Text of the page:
Steve Austin Project: "Eating Our Own Dogfood"

*”The Steve Austin Project” is @Fallon’s ongoing/real-time series of thought-starters, visions, and agenda-setting for getting digital back on track here at Fallon.

“Dogfooding” (as it is sometimes called) is when a company uses its own product internally, with the implication being that what’s good enough for the customer is good enough for the company. Originally the idea came from Alpo dog food commercials, in which spokesman Lorne Greene earnestly assured us that Alpo is so good, he feeds it to his own dogs. Since then, and one famous Microsoft memo later, the term has become common among software companies that feel it beneficial to use their own product internally.


At Google, “Eating Our Own Dogfood” is not just a vision, its policy. This means that no Nexus 1, no Google Map, no Google Wave leaves the building without having undergone the rigor of hundreds of hours of internal usage and beta testing.

What is good enough for Google is good enough for @Fallon. We’re gonna start eating our own dogfood here. Its policy.

Reasons why #Dogfooding is vital (and mandatory):

* Synchronizes our interests with those of our customers. Customers want an oustanding product–and so do we, because we use it too!
* Helps us continually improve the product. #Dogfooding internally makes it easy to identify possible improvements and cool new features that enhance both the user experience and the product’s overall value.
* Demonstrates, in a tangible and unambiguous way, that we stand behind our product and think it’s a good one.

Back in the middle-ages of interactive ideas, quality assurance and beta simply meant the designer looked at the microsite on both a PC and a Mac to confirm that the Flash animation is playing properly. Check.

This is not enough today. As more of our ideas begin to look and act like Google products – tools, solutions, apps, multi-media experiences, not just a Flash animation. This demands a broader, networked approach to testing, de-bugging and just maintaining a great user experience.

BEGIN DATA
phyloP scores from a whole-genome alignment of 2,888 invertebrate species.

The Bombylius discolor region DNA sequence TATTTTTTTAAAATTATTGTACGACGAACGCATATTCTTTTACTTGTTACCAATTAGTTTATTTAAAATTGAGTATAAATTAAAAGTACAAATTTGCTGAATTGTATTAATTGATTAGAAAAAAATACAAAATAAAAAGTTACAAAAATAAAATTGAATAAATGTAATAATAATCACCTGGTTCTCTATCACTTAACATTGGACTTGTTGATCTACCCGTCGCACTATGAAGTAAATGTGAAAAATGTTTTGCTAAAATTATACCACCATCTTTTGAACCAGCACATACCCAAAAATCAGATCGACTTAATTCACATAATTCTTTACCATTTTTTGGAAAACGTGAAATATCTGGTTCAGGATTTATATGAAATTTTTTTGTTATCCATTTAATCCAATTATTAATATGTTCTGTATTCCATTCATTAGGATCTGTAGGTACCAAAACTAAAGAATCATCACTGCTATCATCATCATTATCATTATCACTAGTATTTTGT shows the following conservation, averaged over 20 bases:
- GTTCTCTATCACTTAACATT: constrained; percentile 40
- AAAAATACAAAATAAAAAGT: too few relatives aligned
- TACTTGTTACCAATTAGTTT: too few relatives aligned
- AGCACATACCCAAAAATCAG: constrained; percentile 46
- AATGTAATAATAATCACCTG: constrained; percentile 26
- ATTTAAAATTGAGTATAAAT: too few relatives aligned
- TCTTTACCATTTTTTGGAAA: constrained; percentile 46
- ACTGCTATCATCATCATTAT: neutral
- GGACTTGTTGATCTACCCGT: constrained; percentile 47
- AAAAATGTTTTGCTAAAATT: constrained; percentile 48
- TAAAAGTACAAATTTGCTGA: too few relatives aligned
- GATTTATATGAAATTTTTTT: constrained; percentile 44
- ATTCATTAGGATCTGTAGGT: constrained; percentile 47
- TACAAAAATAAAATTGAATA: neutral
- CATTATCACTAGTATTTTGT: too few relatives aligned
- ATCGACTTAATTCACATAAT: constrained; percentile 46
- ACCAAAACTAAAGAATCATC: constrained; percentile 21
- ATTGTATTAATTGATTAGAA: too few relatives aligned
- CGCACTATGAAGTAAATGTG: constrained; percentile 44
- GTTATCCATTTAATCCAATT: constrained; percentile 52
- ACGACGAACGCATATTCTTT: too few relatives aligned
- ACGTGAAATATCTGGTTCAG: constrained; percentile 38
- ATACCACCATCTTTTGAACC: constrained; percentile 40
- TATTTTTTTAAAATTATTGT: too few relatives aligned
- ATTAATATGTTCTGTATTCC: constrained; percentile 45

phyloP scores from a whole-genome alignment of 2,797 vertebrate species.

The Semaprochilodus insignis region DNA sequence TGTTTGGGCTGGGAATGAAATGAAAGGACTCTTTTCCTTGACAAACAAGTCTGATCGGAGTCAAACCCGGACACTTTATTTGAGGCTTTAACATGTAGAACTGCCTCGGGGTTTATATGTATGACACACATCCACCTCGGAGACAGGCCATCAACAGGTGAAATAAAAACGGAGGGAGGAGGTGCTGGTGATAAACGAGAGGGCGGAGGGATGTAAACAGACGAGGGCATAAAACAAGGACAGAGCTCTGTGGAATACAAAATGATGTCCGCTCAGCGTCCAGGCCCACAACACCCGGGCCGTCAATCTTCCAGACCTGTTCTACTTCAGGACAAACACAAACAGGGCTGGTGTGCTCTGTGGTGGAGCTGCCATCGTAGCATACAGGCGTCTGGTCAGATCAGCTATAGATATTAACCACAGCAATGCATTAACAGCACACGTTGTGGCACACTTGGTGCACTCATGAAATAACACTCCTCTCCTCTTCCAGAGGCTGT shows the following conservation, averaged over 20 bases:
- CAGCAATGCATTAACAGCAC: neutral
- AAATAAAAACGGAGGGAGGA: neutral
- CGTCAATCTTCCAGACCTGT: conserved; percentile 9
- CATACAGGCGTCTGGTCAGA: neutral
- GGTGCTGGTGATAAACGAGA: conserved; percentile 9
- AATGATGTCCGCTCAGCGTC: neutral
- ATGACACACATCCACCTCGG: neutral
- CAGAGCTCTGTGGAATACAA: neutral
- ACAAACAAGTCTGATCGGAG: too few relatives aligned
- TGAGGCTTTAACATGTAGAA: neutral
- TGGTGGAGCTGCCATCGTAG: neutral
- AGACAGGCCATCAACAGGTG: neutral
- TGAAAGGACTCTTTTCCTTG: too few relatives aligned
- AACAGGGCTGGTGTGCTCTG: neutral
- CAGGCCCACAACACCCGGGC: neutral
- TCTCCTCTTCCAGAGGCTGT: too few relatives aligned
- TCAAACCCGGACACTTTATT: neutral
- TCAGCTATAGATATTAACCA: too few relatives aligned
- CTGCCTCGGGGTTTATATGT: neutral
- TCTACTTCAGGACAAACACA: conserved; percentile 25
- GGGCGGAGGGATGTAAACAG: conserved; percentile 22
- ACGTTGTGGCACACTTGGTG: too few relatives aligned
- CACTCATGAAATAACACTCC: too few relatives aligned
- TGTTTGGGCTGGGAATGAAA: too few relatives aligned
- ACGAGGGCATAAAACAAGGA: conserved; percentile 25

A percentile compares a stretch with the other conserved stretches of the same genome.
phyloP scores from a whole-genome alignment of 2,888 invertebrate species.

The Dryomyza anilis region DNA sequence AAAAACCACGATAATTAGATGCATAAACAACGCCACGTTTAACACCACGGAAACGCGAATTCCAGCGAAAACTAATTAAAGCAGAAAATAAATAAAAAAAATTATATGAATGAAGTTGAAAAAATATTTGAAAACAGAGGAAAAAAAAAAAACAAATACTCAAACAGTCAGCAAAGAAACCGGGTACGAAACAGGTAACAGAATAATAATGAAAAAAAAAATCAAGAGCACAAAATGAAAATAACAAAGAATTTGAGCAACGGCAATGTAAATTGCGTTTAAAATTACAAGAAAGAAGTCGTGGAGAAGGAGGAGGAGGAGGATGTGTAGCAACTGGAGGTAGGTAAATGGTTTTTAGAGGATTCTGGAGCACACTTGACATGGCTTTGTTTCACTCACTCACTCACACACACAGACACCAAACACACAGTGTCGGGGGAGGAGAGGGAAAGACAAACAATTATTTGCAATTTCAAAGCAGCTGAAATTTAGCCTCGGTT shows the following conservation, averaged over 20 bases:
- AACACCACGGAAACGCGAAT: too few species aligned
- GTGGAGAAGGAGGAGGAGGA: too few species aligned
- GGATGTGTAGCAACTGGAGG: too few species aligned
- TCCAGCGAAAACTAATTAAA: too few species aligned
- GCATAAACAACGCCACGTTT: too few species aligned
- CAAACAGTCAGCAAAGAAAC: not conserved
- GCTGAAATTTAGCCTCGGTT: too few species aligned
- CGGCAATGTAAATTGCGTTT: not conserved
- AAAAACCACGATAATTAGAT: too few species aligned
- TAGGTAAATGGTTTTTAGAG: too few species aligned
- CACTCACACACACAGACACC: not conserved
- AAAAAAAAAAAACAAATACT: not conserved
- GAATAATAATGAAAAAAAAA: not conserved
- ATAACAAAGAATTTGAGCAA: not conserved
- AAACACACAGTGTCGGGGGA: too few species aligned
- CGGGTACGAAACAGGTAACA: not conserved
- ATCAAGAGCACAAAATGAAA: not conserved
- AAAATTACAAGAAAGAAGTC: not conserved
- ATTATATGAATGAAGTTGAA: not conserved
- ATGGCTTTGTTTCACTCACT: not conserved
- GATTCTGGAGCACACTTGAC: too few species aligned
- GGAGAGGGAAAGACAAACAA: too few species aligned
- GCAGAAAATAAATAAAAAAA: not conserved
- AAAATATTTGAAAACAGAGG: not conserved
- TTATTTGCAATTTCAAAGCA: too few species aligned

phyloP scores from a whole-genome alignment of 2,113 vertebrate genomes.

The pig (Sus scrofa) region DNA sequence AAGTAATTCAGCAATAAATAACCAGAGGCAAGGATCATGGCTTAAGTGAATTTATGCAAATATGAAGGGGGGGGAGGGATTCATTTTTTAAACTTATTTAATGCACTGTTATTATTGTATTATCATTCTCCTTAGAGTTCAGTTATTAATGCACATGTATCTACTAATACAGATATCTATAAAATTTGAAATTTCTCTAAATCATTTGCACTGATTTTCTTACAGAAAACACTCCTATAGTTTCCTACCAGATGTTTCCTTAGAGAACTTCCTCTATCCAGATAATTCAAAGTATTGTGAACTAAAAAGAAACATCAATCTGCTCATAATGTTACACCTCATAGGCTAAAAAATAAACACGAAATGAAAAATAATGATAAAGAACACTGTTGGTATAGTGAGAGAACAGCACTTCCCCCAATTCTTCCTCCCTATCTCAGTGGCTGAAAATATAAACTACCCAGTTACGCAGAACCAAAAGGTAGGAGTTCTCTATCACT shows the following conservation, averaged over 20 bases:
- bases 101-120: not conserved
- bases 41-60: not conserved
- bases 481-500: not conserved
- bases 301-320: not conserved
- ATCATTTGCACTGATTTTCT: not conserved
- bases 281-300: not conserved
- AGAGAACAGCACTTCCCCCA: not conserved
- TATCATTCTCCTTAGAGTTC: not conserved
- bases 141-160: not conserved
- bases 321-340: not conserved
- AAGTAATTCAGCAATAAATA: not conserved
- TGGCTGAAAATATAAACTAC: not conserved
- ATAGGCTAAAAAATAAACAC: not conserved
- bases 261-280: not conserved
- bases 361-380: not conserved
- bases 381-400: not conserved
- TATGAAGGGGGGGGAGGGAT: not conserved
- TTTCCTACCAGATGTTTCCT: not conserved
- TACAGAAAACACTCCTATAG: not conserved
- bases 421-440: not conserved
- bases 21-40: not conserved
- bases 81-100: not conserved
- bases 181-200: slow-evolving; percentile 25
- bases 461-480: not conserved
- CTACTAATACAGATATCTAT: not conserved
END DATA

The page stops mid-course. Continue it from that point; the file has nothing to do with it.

How #Dogfooding works:

Recall Lion-O, who would issue the call-to-action “Thundercats, Ho!” When the call was issued, every Thundercat could be relied upon to stop what they were doing and give aid to the mission at hand. It was policy. Heck, even broke-ass Snarf (who couldn’t fight and wasn’t even a Thundercat) heeded the call and came to throw at least some harsh words at Mumm-Ra. No Thundercat ignores “Thundercats, Ho!” with lame excuses that they were “…too busy, homie! Er, how’d that thing go with Mumm-Ra last week?”

First, look for #Dogfood header or tag in any emails, Facebook invites, etc. It means digital ops here must give the tool a try. Now or at least soonish. If you see #Dogfood, consider it a call-to-action, grab a sword and come fight evil. Respond to your mates with feedback and details about the experience and how it may be improved.

Secondly, all project calendars will need a #Dogfood stage of development…budget and account for this phase accordingly. Like at Google, no project can launch without at least 10 #Dogfooders having tested and used your idea and offered feedback. Minimum 10. If you’re developing an app for moms in mobile…find 10 moms to #Dogfood it. Pay ’em, barter favors, do what you gots to do. But you don’t pass go until you’ve #Dogfooded your project. So it is incumbent that each of us (and the agency at large, I’ll get to that in a minute, standby) to #Dogfood other’s projects, cuz you’re gonna need them to return the favor on yours soon.

Thirdly, consider #Dogfood as a marketing/word-of-wouth call-to-action, too. When one of us launches an app on Facebook, a promotional Tweet, a video post – consider yourself obligated to #Retweet, #Like, #Favorite, #Digg, and generally pass the word to your circle to fuel the meme. Now, I’m realistic, us 15 folks likely won’t ignite a “viral” (we still need mass, ie paid, awareness, check) but shame on us if we can’t muster 20 votes/retweets/diggs on our own hot ideas.

SYSPERLINGStart eating our own dogfood.

Because as Sy Sperling of HairClub for Men used to say: “I’m not only the Hair Club President, I’m a client!”

Read more Steve Austin Project memos here.

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